Education also plays a crucial role in reproducing African Americans’ lower economic status in their kids. Schools are primarily funded through state and local taxes, which leads to dramatic differences in the facilities that are available to kids in wealthier and poorer communities. According to the Urban Institute’s annual report on the State of Black America, African American children got an average of 82 cents on the white education dollar in 2008. You get what you pay for, and twice as many black children as whites are taught by instructors with fewer than three years of experience.

Now consider again that 50 years after achieving legal equality, a black family has only one twentieth of the accumulated wealth of a white family that earns the exact same income today and saves the exact same amount of money for a rainy day. The difference in wealth is, as Conley told me, "the legacy of racial inequality from generations past."

While the country as a whole is mired in a painfully slow recovery, the African American community is suffering from nothing less than a full-blown depression. Unemployment overall stands at around 9 percent, but for blacks it's increased by one and a half percentage points since the recession officially ended and now stands at 16.2 percent. In some hard-hit communities, it's much higher – 34 percent of black men living in Milwaukee are now jobless. According to CBS, “This May, black male employment fell to the lowest level since the government began keeping track in 1972. Only 56.1 percent of black men over age 20 were working, compared with 68.3 percent of white men.”

Older blacks have been hit especially hard. AARP did a study of people over 45 years of age, and found that a third had stopped contributing to their retirement funds (PDF). More than a quarter of African Americans over 45 have made premature withdrawals from their IRAs, compared with less than a fifth of the population as a whole.

African Americans also reported more problems than the general population in paying for common items and expenses such as gas (55% versus 50%), food and utilities (44% versus 23%), and even the mortgage or rent (33% versus 15%) and a relatively large percentage (18% versus 10%) had lost a job in the past year.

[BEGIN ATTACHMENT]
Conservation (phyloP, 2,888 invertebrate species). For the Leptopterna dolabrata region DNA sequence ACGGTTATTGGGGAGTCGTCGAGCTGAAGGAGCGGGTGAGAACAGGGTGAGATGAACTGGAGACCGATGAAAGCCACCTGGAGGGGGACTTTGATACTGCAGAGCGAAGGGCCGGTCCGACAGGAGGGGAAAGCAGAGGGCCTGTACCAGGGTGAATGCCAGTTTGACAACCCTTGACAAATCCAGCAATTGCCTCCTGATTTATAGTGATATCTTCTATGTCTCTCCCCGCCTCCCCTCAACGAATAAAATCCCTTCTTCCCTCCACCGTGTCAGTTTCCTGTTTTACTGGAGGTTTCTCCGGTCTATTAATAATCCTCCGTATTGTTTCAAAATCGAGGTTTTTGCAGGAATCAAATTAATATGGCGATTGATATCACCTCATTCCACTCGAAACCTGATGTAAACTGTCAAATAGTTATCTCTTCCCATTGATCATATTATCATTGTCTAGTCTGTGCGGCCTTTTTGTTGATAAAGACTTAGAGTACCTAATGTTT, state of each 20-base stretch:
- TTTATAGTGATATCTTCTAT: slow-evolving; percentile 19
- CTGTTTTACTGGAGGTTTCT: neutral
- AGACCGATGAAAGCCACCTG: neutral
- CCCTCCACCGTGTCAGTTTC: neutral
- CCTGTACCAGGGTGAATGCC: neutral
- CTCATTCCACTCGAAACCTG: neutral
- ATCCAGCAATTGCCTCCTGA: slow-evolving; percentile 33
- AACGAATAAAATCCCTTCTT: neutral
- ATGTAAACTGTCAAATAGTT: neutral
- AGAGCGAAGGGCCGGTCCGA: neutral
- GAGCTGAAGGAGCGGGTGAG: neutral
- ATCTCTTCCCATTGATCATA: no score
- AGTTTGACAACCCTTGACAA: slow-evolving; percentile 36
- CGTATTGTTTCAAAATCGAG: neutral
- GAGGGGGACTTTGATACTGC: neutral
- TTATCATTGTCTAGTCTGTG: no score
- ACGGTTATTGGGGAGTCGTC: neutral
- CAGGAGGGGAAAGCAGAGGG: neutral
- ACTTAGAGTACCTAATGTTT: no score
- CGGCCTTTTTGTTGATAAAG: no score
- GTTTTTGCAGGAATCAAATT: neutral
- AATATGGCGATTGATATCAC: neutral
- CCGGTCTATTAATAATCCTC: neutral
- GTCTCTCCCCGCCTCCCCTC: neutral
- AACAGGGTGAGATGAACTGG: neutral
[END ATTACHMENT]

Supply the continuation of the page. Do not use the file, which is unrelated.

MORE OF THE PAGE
As a result, half of those sampled had lost sleep due to stress or worry (compared with 41 percent of the population as a whole), 31 percent had cut back on medications (compared with 15 percent overall) and 23 percent had lost employer-provided health care coverage (versus 13 percent of the population at large).

The context here is important. Through much of the 1990s, black America had made truly significant economic gains. By the end of the last century, black incomes were up, and African American poverty hit an all-time low. All of those gains have since been reversed; the process started during the Bush years, before the crash, and has only accelerated during the recession.

And now, with a black/white wealth-gap of 20 to 1 – and proportionally limited prospects of helping the kids get off to a good start -- America's black community is going to have a very hard time digging itself out of the grueling depression in which it finds itself. Add to that the black incarceration crisis – there are now more African Americans behind bars in the United States (most of them for drug-related offenses) than there were slaves in 1850– and what you have are a set of daunting structural impediments to bouncing back from the crash.

White families are suffering, but they will recover in the medium-term. The same can't be said for black America. Tragically, the crushing depth of economic chaos wrought on African American families since the crash is likely to reverberate within that community for generations to come.